At our latest agency book club meeting, we discussed “The Dichotomy of Leadership” by former Navy Seal officers Jocko Willink and Leif Babin. Through the course of their service, they witnessed leadership in all forms. Upon their return to civilian life, they were able to use their training and combat experiences to recognize many of the dichotomies present in leadership. Throughout the book, the authors share how leaders can find balance while they navigate seemingly opposing demands to effectively lead and accomplish goals. Consider picking up a copy here. But if time is short, here are five key takeaways from our team.
TOP 5 TAKEAWAYS
1. Leaders need to find balance, which is hard but necessary. This is easier said than done, but the first step is being aware that these dichotomies exist. From there, you’ll be able to recognize when a dichotomy is out of balance to recalibrate if needed.
2. Leaders need to balance their people. Caring about your people means you as a leader occasionally have to make tough decisions. It also means striking a balance between owning every decision the team makes and empowering others to take charge, knowing when to stand firm and when to be flexible, and recognizing when it’s time to invest in mentoring someone or let them go. If a leader can find the right balance when managing their team, the individuals – as well as the team – will flourish.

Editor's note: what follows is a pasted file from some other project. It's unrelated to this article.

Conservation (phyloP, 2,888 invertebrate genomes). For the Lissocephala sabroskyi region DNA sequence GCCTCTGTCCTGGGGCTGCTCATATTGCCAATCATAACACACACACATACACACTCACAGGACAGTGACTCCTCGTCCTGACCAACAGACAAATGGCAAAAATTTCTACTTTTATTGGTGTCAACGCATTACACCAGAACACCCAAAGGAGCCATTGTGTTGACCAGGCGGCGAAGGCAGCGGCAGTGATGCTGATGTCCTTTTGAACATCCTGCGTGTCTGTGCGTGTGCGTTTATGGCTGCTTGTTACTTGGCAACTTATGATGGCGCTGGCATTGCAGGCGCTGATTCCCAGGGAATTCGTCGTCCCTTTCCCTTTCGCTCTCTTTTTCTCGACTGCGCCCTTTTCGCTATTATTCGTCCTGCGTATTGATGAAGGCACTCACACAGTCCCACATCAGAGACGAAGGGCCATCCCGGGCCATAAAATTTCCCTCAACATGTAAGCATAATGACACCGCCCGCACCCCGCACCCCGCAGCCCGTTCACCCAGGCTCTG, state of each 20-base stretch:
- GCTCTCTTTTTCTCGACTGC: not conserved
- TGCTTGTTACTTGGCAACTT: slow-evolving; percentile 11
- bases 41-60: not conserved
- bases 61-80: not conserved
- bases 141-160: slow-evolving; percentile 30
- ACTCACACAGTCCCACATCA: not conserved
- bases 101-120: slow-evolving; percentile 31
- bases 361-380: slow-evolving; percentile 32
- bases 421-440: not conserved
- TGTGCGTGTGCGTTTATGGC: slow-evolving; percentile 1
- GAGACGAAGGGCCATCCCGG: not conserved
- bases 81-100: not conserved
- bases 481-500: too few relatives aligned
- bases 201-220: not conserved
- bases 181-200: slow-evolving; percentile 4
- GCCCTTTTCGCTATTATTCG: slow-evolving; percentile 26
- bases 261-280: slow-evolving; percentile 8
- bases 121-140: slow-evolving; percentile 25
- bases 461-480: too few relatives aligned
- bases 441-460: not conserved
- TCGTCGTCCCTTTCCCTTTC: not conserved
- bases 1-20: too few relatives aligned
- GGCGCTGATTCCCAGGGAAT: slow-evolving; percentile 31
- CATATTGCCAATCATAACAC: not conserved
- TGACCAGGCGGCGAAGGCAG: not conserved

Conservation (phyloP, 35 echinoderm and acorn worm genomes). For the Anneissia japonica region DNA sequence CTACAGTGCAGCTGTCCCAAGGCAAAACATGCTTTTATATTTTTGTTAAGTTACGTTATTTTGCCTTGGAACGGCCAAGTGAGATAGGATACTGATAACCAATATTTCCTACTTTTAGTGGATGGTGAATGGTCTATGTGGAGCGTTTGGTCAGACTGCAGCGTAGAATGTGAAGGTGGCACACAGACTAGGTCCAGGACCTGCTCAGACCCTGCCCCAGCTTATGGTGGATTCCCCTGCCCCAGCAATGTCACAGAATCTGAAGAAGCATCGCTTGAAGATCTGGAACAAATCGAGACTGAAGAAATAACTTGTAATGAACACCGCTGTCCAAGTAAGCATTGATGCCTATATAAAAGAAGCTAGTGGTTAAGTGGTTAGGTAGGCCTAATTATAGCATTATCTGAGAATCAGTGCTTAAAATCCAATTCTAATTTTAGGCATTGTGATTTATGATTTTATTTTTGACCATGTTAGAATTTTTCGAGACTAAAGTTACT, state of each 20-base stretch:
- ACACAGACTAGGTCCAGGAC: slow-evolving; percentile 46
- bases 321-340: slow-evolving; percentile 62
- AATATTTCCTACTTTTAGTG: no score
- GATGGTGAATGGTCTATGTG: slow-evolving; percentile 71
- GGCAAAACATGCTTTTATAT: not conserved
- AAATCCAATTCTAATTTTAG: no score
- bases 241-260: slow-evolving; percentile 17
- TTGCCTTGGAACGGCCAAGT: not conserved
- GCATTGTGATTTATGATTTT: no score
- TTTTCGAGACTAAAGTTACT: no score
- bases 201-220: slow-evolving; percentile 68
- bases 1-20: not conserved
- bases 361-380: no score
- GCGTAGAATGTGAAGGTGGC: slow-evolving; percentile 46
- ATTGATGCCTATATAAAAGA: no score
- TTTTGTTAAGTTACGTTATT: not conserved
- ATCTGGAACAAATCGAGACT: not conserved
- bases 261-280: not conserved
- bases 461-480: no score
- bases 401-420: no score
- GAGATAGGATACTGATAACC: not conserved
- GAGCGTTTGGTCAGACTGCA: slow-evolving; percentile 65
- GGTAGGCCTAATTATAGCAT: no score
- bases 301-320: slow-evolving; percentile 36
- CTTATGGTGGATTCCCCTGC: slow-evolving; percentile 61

3. Leaders must balance the mission. While leaders are charged with owning everything that happens on a mission, they know it’s truly a team sport. Getting all players up to speed is critical to ensuring success. Leaders can do this by helping their team train hard (but strategically!), being proactive while still taking the time to analyze the best path forward, remaining disciplined but not so rigid that it hinders common sense and progress, and holding people accountable while giving them space to figure things out for themselves. With these approaches, a leader will find their team well-equipped to tackle whatever the mission throws at them.
4. Leaders have to balance themselves. To continually grow, leaders need to balance everything they’re doing, taking time to: lead as well as follow, plan without overplanning, be humble but not passive, and manage knowledge of the details while maintaining a high-level view. This approach not only provides an opportunity for personal growth but also drives the team’s growth.
5. Leaders make balance a continuous pursuit. Our world is constantly evolving, which means the dichotomies of leadership are, too. By recognizing when a dichotomy is out of balance, a leader can take steps to correct that imbalance and keep moving forward.